Jeremy Ellwood and Rob Smith have played nearly 2,000 courses between them - here they answer your questions

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Our Golf Course Experts Answer Your Questions…

Where’s the best spot for a post-round beer? What are the best underrated Scottish links courses? How much do clubs value Golf Monthly’s rankings?

These are just some of the questions we answer in this piece.

The answers come from our golf course experts Jeremy Ellwood (@JezzEllwoodGolf) and Rob Smith (@RobGolfBeer).

Jeremy and Rob have played almost 2,000 golf courses around the world between them and are Senior Panellists in our biennial UK and Ireland Top 100 rankings.

Our Golf Course Experts Answer Your Questions…

What makes you and Jeremy experts? Jacko_G, GM website forum

Given there is no recognised qualification for being an aficionado of golf courses, this is a good question!

However, between us we have played nearly 2,000 courses, and we have spent a huge amount of time over many years both on and off the course with architects, pros, managers and other industry insiders. Hopefully this means our views are informed and worthy.

Of all the courses currently on the Open rota, which would you dispense with? rksquire, GM website forum

I genuinely cannot think of one that doesn’t justify its inclusion, but from a personal perspective, I have always felt that Royal Lytham isn’t blessed in terms of setting, and I wonder if every five years is too often for the Old Course bearing in mind it also hosts the Dunhill.

Are good practice facilities at courses a key quality? Sports_fanatic, GM website forum

While they are a minor factor in terms of course rankings, I think they are far more important for the members.

Most golfers tend not to spend a day of their time and their hard-earned money visiting a top club in order to practise – they go in order to delight in the course itself.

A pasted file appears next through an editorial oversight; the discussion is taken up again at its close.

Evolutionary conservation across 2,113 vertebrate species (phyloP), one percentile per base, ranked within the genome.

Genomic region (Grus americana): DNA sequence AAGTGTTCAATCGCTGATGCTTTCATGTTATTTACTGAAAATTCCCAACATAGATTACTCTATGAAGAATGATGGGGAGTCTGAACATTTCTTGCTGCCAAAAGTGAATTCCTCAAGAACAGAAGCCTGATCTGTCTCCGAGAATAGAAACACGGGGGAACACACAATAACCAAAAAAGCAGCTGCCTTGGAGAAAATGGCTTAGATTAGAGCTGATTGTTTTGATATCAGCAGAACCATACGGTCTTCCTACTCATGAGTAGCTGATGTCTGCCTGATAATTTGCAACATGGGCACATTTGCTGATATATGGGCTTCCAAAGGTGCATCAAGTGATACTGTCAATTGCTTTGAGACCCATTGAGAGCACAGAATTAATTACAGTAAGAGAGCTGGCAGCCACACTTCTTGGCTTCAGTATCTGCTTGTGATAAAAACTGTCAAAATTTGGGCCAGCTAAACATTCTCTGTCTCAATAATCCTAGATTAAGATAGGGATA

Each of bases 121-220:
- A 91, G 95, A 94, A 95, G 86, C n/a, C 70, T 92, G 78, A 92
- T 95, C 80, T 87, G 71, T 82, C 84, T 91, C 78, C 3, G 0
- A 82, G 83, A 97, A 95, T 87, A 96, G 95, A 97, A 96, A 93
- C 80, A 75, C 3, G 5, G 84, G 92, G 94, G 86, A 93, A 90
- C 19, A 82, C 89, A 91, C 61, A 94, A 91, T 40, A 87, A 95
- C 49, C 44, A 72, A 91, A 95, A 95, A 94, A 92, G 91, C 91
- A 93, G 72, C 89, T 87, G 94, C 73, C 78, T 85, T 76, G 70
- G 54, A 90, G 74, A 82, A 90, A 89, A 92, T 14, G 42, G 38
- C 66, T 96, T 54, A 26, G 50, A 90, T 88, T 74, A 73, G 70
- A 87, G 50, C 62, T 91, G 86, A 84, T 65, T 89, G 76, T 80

What is the most unusual mode of transport you have taken on a journey to or from a course? Peter Hurst, Liverpool

Two journeys to Yas Links in Abu Dhabi stand out – first on a press trip just after it opened via a RIB boat speeding through the lagoons, and last year on a bike as we were borrowing clubs.

GM photographer Kevin Murray fell off trying to film the experience and somewhere there is video evidence of the tumble!

What’s your view on trees planted in fairways as a hazard? John Slater, Wimbledon

These were quite a feature on the now defunct Moatlands GC and I’ve encountered them at Wychwood Park, St Mellion, Studley Wood and others.

For me, it depends whether there is sensible room to negotiate them with a good shot.

If even a pretty decent shot leaves you stymied or having to clear an 80-foot tree, I have to say I’m not so keen on the idea.

Should all courses have a drivable par 4? Russ Groombridge, London

It’s a resounding yes from me.

We all love even the faintest prospect of a potential two-putt birdie and it certainly adds to the post-round conversation.

Courses with only mid to long par 4s are missing a trick in my view–a bit of give and take is much preferred.

Related: 5 of the best drivable par 4s

Are you a fan of starting or ending a golf course with a par 3? Rob Gillett, Leeds

I would rather ease my way into a round than start with a short hole, but I have no problem with finishing with one.

To me, it’s far more important that the golf course feels balanced and has a natural flow, rather than exactly where the par 3s and indeed the par 5s are located.

How much do clubs value the Golf Monthly ranking system? Jeff Dean, Birmingham